Nearly half a million soldiers have been sent to clear roads as China struggles to cope with winter storms that have halted transport during the country's most important holiday travel period.
The worst snow and ice for five decades have struck much of central and eastern China for more than two weeks, causing dozens of deaths, damaging buildings and forcing roads and airports to close.
Electricity shortages hit the country's centre as snow and ice weighed down the power lines, causing them to snap and the pylons to topple.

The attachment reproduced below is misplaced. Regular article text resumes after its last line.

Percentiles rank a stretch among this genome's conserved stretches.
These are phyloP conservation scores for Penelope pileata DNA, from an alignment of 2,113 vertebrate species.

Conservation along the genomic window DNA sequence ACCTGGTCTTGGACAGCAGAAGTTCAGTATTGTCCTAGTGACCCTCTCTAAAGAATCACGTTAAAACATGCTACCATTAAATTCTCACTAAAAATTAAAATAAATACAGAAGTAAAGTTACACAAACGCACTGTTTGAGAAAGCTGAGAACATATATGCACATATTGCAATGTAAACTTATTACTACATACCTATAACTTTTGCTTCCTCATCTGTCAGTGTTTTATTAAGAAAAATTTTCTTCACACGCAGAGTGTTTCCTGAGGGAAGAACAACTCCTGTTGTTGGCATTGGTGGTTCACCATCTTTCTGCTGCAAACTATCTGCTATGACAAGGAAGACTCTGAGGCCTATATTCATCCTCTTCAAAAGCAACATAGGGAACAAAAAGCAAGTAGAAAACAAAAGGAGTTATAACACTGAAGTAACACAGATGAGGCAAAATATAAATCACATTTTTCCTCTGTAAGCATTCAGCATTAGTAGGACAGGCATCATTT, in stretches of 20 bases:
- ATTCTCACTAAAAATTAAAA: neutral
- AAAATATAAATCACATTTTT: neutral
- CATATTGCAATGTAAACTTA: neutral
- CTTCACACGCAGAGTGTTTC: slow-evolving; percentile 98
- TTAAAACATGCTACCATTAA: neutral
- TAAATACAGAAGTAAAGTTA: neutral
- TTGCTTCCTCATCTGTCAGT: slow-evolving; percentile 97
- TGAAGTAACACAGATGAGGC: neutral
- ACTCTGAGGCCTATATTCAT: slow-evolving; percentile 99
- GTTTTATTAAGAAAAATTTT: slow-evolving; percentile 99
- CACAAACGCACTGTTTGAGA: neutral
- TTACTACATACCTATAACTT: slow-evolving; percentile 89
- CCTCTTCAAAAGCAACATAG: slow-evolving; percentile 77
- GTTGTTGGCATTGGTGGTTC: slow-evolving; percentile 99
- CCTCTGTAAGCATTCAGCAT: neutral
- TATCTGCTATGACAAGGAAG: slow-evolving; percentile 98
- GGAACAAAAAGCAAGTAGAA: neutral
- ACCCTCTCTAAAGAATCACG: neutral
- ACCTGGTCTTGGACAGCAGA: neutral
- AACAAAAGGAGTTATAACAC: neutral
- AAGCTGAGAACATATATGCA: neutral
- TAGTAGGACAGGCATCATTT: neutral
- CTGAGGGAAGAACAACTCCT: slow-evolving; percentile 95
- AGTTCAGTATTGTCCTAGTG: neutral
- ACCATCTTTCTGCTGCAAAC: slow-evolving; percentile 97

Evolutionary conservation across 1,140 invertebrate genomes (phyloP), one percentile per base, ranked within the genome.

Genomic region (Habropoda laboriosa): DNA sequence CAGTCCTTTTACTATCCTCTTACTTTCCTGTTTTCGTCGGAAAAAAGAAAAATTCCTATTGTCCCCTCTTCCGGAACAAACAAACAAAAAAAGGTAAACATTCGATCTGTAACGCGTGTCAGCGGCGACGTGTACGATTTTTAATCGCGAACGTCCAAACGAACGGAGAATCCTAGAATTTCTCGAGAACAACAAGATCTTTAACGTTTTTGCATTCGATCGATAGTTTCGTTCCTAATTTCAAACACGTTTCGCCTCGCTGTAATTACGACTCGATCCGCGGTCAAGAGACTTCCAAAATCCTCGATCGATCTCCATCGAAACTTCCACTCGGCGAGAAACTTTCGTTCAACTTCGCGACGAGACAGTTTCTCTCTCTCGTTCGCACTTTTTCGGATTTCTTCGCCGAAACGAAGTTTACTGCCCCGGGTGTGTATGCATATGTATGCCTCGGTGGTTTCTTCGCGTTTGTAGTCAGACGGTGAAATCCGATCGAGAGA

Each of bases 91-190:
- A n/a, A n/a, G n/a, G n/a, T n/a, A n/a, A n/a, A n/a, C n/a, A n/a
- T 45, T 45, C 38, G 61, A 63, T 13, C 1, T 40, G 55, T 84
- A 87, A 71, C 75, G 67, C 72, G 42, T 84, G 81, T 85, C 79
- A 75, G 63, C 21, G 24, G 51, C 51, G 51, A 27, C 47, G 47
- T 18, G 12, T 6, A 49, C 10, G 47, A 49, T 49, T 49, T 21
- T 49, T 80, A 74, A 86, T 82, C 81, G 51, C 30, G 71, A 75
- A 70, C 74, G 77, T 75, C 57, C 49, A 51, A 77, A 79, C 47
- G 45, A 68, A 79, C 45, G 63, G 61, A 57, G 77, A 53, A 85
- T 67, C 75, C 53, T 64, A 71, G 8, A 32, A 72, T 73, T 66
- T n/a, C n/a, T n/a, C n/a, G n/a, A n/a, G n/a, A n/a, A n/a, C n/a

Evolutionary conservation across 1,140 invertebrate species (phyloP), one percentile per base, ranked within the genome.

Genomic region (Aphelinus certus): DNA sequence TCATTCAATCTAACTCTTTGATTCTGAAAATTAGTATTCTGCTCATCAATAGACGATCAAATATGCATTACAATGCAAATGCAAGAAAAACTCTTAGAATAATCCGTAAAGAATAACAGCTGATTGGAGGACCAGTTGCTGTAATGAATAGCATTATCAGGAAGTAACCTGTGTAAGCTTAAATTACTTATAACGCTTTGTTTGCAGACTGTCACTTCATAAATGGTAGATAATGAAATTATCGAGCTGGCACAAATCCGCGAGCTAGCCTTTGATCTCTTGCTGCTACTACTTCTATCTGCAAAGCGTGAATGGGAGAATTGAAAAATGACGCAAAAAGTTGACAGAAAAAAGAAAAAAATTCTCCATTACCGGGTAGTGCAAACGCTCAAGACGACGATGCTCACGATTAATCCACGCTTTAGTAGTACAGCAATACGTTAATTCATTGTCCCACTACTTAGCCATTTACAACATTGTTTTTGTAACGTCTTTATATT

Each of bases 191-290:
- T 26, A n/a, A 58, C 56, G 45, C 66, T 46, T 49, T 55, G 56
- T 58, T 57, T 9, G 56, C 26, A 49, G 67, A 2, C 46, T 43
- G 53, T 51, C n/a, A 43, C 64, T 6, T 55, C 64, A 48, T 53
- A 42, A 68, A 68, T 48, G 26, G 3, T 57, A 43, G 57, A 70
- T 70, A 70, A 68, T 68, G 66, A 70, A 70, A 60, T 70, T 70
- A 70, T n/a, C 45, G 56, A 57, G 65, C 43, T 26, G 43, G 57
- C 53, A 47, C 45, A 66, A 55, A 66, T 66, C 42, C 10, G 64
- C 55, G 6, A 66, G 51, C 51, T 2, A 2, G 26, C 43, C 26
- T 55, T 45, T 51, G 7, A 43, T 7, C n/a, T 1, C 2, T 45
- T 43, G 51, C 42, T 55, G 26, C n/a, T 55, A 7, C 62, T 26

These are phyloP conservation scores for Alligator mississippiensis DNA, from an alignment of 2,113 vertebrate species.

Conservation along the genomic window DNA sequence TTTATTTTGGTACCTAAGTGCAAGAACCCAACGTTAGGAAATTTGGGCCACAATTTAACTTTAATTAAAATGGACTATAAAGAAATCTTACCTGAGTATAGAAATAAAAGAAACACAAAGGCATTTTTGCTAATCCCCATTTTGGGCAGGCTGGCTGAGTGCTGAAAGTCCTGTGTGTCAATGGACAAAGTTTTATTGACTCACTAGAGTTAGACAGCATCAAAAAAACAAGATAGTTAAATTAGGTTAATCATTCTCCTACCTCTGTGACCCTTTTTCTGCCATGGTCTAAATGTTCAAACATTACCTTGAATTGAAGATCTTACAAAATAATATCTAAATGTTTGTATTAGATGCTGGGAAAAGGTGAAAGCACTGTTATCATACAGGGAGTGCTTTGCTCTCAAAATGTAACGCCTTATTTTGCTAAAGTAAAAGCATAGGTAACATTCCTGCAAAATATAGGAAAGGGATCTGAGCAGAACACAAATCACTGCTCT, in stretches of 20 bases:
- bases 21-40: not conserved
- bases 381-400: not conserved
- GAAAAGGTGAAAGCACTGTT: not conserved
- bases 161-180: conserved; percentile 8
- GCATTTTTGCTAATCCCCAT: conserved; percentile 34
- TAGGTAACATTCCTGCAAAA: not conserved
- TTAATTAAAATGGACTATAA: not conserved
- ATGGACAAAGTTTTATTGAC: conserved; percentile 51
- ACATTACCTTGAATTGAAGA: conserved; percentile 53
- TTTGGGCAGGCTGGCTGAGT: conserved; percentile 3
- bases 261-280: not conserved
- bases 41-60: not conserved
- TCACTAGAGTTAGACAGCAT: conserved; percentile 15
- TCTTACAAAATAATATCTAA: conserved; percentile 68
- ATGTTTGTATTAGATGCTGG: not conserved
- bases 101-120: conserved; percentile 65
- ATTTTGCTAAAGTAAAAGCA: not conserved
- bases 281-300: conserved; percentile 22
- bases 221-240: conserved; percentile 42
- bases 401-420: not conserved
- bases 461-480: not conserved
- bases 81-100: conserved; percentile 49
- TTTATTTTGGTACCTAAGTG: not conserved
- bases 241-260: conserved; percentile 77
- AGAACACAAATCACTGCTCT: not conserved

Hundreds of thousands of travellers have been stranded at stations after electric trains were halted, leaving them unable to return home for the lunar new year holiday – the only time most migrant workers get to see their families. James Sung, a political scientist at the City University of Hong Kong, said that China's leaders were slow to respond to the massive travel hold-up and the events exposed the country's faulty infrastructure. "They didn't think it would be this bad," Mr Sung said.
For the second day, Premier Wen Jiabao visited affected regions to display Communist Party concern. "All levels of government are working on getting electricity restored. After that, transport will resume," he said.